Two arms, one goal

Published 3:10 pm Friday, August 8, 2014



Complementary athletes to operate customized Panthers offense

PINETOWN — Having two quarterbacks worthy of the starting job on a high school football team is a great problem to have.

Unless there’s a distinct separation in skillset, typically, coaches will look to the veteran of the bunch — the player with seniority and experience at the position — to command the offense, while the underclassman or backup learns the scheme through an auxiliary coaching role. In most cases, having a regular starting quarterback provides the rest of the starters with uniformity.

Head coach Keith Boyd is going with a different angle in 2014, avoiding the cliché preseason competition and going with a dual quarterback set. The pair of senior field generals, Noel Howson and Jordan Woolard, will compliment each other in the offense, one that cannot be described in just one or two words. SPORTS_Two arms, one goal2 copy

“We grab different packages, I guess if you wanted to say, we’re more of broken power-I,” Boyd said. “We look like an ‘I’ back field and we take our wing and move him around like a power blocker. Then, we also like to break it out and do some trips. If I had to say, we’re more of an Army-Navy read option, built on the run with play action thrown in.”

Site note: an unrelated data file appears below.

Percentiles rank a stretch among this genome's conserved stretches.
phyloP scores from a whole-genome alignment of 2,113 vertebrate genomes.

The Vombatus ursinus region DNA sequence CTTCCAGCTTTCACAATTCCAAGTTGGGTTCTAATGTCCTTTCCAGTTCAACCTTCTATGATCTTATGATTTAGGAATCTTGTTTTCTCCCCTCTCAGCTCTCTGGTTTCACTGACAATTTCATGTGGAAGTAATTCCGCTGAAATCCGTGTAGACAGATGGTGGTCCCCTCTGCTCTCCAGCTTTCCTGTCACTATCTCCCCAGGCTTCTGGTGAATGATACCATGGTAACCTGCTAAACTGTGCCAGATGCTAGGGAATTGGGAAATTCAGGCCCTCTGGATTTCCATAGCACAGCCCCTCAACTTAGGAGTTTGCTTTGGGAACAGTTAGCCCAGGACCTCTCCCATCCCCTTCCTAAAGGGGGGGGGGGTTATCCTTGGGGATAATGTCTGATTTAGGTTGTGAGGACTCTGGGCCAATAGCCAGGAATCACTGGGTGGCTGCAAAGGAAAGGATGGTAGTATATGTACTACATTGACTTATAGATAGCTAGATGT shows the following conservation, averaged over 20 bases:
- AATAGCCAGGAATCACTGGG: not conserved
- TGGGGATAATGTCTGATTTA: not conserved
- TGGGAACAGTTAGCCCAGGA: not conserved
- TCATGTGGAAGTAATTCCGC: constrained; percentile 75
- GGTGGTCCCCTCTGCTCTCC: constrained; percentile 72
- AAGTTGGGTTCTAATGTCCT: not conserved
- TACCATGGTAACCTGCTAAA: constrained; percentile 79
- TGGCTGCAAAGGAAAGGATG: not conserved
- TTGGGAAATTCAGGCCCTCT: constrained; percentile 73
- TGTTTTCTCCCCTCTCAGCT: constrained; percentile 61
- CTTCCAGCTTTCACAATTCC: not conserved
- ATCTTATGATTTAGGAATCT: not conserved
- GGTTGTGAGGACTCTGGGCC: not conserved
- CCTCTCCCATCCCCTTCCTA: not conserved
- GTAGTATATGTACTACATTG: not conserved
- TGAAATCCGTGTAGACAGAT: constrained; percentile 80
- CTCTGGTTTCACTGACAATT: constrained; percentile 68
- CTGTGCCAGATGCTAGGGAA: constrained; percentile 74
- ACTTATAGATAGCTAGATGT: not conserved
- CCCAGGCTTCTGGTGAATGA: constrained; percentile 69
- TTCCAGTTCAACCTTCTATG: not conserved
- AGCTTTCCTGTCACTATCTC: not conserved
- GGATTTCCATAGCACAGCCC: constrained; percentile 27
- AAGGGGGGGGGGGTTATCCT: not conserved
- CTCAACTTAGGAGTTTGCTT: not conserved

Whether it’s a triple option, a bootleg or simple screen, the Panthers’ power-run offense will operate and depend on senior running back Rockne Butler, but the pressure will fall on Howson and Woolard to operate a diverse scheme and, most importantly, limit mistakes. And both QBs seem to fit that framework, thus far.

Howson spent most of last season at receiver, while also taking some snaps behind starting quarterback Malik Slade.

A pure athlete accustomed to running routes, he has the ability scramble and, according to Boyd, the aptitude to command a customized offense. His game is built on speed and accuracy.

Woolard, who transferred from Washington, received limited playing time with the Pam Pack, but will assume the most critical of roles in his new offense.

“He’s really going to help our passing game,” said Boyd. “He’s always been in a different system. We’re going to throw it some, but it’s nice to have that guy that can come in whenever we need that type of game and open it up a little bit. Once he gets comfortable with what we do, we’re looking forward to having him.”

Woolard brings athleticism and versatility to the table, as well as above-average arm strength, adding a deep ball threat to Northside’s arsenal.

Primarily, Woolard and Howson will work alongside the tailback Butler, senior wingback Patrick Moore and sophomore fullback James Barrow.

The offense is unsystematic, the quarterback situation unconventional, but the team’s confidence is high and the goal unchanged. Boyd expects his team, specifically his senior class, to continue its steady improvement, propel the Panthers’ to their first winning season in a decade and compete for the top spot in the Coastal Plains Conference.

With new faces like Woolard and receiver Dalton Etheridge, combined with a veteran core of seniors, Northside believes it can contend in 2014.

“I’ve seen great leadership from a lot of different people at different times,” Boyd said. “I can’t say that one person jumped in initially, but it’s nice to have four or five guys that step up if they see something. One minute it’ll be Kermani Slade, one minute it’ll be Dalton Etheridge. All of them are kind of finding their way, which is a whole lot better than having one leader.”